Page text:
30mph speed limit to go ahead

30mph road sign

We made several responses to the Hampshire County Council proposal to implement a 30mph limit on the stretch of the A3032 from New Cut to the Mill Rythe roundabout. They were seen as constructive and helpful by Frank Pearce (the county councillor responsible for making the final decision) and the Hampshire officers involved, so we were invited to participate in a meeting called by Frank to discuss the proposal.

It was a fascinating insight to the decision-making process.

40mph road signThe meeting was also attended by Havant councillors: Andy Lenaghan, Leah Turner and John Perry; Traffic Management and Road safety officers; and a representative of the Police.

There was a lot of discussion about the merits of the proposal, drawbacks and alternative options.

In the end Frank announced his decision to implement the proposal as it stands. A decision we applaud since he made it knowing he was likely to come in for unfair criticism.

  • The stretch of road is busy and has a high collision rate compared to the rest of the county.
  • Since the proposal was raised, the rate has increased.
  • Experience in Hampshire and the rest of the country shows that reducing speeds from 40 to 30 in this situation reduces collisions – regardless of the historical reasons for collisions – that’s just how it works.
  • The Mill Rythe schools have officially requested a reduction in the speed limit in their area.
  • Collisions at 30 mph are significantly less likely to kill or cause serious injury than those at 40mph.
  • The human cost of a serious injury is huge, and can be life-changing. Fortunately, we haven’t had a fatality on that stretch in the last five years, but the human cost doesn’t bear thinking about.

Although we were present at the meeting, the case was not about cyclists. Clearly cyclists and other vulnerable road users are more at risk than other road users, but the objective of the proposal was to reduce collisions of all types.

The HCC Travel Team had sent in the shocking statistics about how pupils get to Hayling Island schools that we are already familiar with.

Wilf’s response to the proposal got a specific mention. The response was not, however, cycling specific.

It’s not a nice way to think about it – and it’s not the primary concern – but the cost of the proposal is under £10K. The cost to the council of investigating a single collision involving an injury is over £70K. So we can expect that implementing the proposal will save rather than cost money.

The planning process allows for objections and representations (which means suggestions to change the proposal). It does not seek to obtain a balanced view. ‘Campaign’ responses – the same response sent in by different people – are treated as one response since they all make the same point.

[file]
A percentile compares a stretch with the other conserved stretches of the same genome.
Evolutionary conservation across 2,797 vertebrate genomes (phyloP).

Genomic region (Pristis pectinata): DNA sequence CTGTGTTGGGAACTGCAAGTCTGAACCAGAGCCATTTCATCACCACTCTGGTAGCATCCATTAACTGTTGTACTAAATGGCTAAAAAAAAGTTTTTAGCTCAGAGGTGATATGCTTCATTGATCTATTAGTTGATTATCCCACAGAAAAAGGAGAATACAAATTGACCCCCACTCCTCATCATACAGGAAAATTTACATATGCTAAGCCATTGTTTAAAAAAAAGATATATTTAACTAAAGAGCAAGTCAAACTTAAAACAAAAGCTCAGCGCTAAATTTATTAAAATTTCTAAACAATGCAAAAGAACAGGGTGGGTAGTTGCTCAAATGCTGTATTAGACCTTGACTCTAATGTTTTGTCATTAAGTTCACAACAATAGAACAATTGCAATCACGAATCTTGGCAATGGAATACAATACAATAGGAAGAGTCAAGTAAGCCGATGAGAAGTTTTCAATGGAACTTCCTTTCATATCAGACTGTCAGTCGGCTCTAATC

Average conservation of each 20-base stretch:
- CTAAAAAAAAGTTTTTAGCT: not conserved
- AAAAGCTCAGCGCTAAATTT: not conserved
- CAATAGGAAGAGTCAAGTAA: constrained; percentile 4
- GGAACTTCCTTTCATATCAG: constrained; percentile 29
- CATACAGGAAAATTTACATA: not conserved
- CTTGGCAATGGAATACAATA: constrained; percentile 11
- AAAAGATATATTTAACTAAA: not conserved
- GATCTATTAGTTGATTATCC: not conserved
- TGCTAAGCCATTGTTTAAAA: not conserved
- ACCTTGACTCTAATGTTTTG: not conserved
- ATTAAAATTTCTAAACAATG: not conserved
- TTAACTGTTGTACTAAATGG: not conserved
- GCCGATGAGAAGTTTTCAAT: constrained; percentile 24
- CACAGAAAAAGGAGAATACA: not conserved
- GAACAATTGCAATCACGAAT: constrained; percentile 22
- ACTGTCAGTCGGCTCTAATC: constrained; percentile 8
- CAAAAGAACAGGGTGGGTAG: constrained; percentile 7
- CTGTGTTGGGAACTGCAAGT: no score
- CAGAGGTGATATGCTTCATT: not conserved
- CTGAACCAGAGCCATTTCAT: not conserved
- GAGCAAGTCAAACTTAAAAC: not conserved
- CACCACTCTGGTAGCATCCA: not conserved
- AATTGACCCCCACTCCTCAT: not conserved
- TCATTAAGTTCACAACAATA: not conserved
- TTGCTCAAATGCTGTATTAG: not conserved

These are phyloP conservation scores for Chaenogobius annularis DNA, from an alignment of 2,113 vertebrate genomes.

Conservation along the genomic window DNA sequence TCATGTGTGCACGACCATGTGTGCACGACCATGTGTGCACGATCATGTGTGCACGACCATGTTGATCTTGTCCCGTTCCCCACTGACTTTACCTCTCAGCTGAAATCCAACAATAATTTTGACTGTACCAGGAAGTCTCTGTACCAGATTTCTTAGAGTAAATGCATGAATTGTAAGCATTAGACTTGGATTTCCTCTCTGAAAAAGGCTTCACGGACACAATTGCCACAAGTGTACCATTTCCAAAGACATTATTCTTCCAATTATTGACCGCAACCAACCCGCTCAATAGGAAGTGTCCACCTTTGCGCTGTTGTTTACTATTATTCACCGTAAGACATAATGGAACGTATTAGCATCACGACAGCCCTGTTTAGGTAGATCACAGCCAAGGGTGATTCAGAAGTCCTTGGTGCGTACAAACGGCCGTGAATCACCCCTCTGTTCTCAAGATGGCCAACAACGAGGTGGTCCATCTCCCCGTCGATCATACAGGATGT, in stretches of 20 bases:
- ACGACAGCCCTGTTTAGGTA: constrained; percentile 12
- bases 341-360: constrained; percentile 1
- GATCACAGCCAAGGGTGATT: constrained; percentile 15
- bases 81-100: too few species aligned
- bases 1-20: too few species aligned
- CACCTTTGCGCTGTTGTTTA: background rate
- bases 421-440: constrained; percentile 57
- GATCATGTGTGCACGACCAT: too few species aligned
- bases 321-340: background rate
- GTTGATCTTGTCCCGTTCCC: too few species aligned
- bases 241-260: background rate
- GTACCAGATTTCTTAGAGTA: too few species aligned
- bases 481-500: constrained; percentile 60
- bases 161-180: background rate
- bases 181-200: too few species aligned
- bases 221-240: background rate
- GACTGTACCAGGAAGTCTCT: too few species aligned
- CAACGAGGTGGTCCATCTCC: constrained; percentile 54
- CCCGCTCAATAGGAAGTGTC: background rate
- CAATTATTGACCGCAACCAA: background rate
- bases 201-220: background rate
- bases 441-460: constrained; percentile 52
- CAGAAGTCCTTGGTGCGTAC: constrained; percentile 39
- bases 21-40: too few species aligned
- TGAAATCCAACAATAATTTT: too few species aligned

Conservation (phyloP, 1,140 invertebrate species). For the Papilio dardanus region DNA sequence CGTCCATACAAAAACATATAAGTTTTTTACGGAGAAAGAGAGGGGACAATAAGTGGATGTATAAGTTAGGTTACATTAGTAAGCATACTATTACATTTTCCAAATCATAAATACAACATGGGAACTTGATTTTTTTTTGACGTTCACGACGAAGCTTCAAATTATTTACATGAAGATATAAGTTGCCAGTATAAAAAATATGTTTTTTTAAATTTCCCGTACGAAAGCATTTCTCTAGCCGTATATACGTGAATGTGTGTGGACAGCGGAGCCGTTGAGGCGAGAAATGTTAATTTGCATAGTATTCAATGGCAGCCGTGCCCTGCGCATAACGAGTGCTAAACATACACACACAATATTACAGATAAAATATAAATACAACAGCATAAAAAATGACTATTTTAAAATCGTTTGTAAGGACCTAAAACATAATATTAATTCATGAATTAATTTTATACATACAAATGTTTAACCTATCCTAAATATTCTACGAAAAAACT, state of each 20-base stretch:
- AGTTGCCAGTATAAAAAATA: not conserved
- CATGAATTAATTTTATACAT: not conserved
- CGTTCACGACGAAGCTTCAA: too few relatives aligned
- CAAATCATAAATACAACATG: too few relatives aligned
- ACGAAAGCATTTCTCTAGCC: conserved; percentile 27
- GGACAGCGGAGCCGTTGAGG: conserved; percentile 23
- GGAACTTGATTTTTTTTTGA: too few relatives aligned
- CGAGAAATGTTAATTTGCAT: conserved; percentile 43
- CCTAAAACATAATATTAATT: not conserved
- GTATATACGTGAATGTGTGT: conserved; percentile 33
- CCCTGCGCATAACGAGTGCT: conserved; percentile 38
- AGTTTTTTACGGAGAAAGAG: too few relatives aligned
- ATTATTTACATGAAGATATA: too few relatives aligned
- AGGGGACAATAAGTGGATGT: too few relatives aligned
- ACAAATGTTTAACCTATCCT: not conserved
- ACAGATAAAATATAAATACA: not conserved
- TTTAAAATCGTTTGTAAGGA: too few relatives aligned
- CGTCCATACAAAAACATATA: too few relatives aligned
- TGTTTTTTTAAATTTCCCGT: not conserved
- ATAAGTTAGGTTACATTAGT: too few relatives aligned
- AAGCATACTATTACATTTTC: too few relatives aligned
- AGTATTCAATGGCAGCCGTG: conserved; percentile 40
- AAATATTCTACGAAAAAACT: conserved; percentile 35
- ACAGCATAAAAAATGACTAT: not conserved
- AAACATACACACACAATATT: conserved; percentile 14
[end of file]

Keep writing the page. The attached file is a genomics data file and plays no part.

Although there were an unusually large number of objectors, there were also an unusually large number of supporters.

A number of the representations were to reduce the scope of the new 30mph limit, so were still supportive of a speed limit change.

Many of the objections were familiar to officers from previous projects. Their experience was that these concerns are either not realised in practice, or have only a small effect.

There was nothing in the objections or representations to suggest that previous experience of reduced collisions would not be repeated on Hayling.

There were some valid issues and concerns:

  • Traffic regulations mean that existing 30mph signs at the end of roads meeting the new 30mph section have to be removed. Some residents will feel this removes an important reminder.
  • There might be an increase in traffic seeking to ‘escape’ the 30mph by going down West Lane. The Traffic Management officers thought that any increase would not be substantial, but were prepared to monitor West Lane traffic (they already had measurements to compare to).
  • The extent of the 30mph section could be reduced by eliminating either the straight section at the top, the relatively rural section in the middle, or both. Cutting out a section in the middle would create ‘stop start’ speed limits that don’t work well. Cutting out the top section would reduce protection for a number of residents with frontage onto the road. Frank therefore decided to implement the full proposal.
  • The proposal left other sections of road at 40mph that are arguably as good or better cases for speed reduction. Indeed, there is an argument to reduce speeds to 30mph across the entire island. The Traffic Management team is, however, resource-constrained. It will be investigating further speed reductions on the island as resource becomes available.

The argument for reducing speed limits revolves around reducing collisions. That’s laudable. Some people might be encouraged to start cycling the road as a result, but we’re not going to see a wholesale switch from pavement cyclists using that stretch. It’s unlikely that anyone will be encouraged to start cycling as a result of the new 30mph limit.

We will therefore continue to campaign for routes that separate cyclists from traffic:

One Reply to “30mph speed limit to go ahead”

  1. Absolutely horrendous decision. It leads to very serious thoughts of moving off the island and moving to a place that supports the local population to get to work, and use the roads for driving and cycling.

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